From Start Tribune –

Twins great Harmon Killebrew, to his knowledge, never before had a doll made in his likeness. So he was a little surprised to see his head atop a Twins promotional bobblehead doll.

“Well, they have it with the big nose, like mine,” said Killebrew, who has seen a picture of his model. “And my head does bob like that. I’m looking forward to seeing it for myself. It will be fun to give them to my grandkids.”

The Twins tonight will hand out Killebrew bobblehead dolls to the first 5,000 fans attending the interleague game against the Milwaukee Brewers. It will be the first of four bobblehead Twins giveaways. Dolls featuring Kent Hrbek (June 17), Tony Oliva (July 21) and Kirby Puckett (Aug. 13) will follow.

Dave St. Peter, the Twins senior vice president of business affairs, said the Twins have received more phone calls on the bobbleheads than any previous promotion.

“The only thing that rivals it is Beanie Babies [given out each of the past two years], in terms of interest from the collectibles market and collectors,” St. Peter said.

Bobblehead dolls have existed in various forms since the 1960s. Most early models consisted of the same, smiling, cherubic face. Later models, such as the ones the Twins are giving away, attempt to actually resemble the subject.

The statue in the past decade has started to bobble its way back into the collectible market. ESPN once made the dolls the centerpiece of its playoff promotions. The network had a doll for every team and, in one bit, smashed several to bits as they were eliminated from contention.

If you’re a hip, bobblehead doll aficionado, the shorthand term for the statue is `nodder.’ They’re also known as bobbing-head dolls.

About all you can really do with a bobblehead is flick it upside the head and watch it wobble around. But that’s what makes it unique, said Dave Mona, who owns a local Field of Dreams franchise collectible store.

“There’s that motion,” Mona said. “They’re not static. Most collectibles are motionless. Parents like them and will give them to their children.”

A handful of major league teams have bobblehead doll promotions scheduled this season. The Twins have been the most aggressive, scheduling four giveaways of 5,000 dolls each. The idea was hatched almost a year ago, when Twins director of marketing Patrick Klinger and others brainstormed for giveaways for last season’s fan appreciation day.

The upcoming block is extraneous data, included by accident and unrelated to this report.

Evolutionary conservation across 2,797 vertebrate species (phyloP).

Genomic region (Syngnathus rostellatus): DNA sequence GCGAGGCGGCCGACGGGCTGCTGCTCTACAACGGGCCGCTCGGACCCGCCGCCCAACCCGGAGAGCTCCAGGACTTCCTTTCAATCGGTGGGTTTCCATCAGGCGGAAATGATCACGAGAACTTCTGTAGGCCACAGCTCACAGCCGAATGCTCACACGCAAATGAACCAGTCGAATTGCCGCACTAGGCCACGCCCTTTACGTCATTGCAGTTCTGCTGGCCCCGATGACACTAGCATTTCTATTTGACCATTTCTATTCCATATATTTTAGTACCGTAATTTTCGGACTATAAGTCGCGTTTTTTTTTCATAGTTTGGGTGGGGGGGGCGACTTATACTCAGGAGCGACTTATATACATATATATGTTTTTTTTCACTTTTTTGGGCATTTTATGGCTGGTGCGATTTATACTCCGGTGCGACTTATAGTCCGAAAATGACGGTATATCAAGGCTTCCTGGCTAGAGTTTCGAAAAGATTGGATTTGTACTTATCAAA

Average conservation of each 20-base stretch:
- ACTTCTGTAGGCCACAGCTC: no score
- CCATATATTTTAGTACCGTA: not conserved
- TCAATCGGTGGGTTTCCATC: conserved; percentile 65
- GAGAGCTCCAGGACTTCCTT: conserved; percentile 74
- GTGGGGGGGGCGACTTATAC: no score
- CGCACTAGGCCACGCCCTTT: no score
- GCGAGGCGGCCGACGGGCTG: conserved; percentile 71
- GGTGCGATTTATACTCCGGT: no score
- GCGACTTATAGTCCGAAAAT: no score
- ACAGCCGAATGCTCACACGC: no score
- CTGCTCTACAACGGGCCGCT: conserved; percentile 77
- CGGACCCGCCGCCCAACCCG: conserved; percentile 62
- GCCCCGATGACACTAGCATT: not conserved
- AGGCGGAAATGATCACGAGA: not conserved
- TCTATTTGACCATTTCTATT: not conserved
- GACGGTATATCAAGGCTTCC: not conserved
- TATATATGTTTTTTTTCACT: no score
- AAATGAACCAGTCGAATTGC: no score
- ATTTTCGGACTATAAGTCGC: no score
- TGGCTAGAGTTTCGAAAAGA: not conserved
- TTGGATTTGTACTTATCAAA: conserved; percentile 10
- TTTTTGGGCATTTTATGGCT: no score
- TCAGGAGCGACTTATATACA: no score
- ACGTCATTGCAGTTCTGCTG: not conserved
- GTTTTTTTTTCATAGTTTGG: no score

Several prototypes were spread out on a table, including a bobblehead of Willie Mays. Twins marketing employees took an immediate liking to the doll.

The Twins opted for a different giveway for last season’s fan appreciation because getting the dolls ready in time would have been difficult. But they became the cornerstone of the Twins promotion schedule for 2000.

“This is our 40th season,” Klinger said, “and we were interested in bringing back some classic promotions that haven’t been done in a while. We decided to dust this one off and bring it back.”

Clyde Doepner of St. Paul has a collection of 26 bobbing-head dolls (he calls them bobbing-head) and pointed out that the older models would break down easily, saying the heads would chip or crack because they weren’t made to take the pounding children inflict on them.

The ones the Twins are giving out, however, are sturdier than anything Doepner has seen.

“They are as fine as anything made on the market today,” Doepner said. “It’s incredible that they did something with this kind of quality.”

Doepner is one of a few people who have seen advanced sets of the bobblehead dolls. Mona doesn’t sell the dolls at his store, but he predicted that, on the collectibles market, each would go for “in excess of $100.”

Because of the early praise, the Twins are anticipating a big early turnout for tonight’s game, as fans line up to get in on the giveaway.

“This is reminiscent of my days at Ticketmaster,” Klinger said. “The night before an Elton John or Jimmy Buffett concert, I would get calls from people I’ve hadn’t heard from for a long time, wanting to get tickets. The same thing is happening here.”

Puckett, Oliva and Hrbek recently got together to do voice-overs for commercials promoting the giveaways. Oliva struggled to finish his segment, as Puckett and Hrbek ribbed him throughout.

The former players have approved of their likenesses – to an extent.

“Hrbek looked at his and said, `Mine’s not fat enough,’ ” St. Peter said.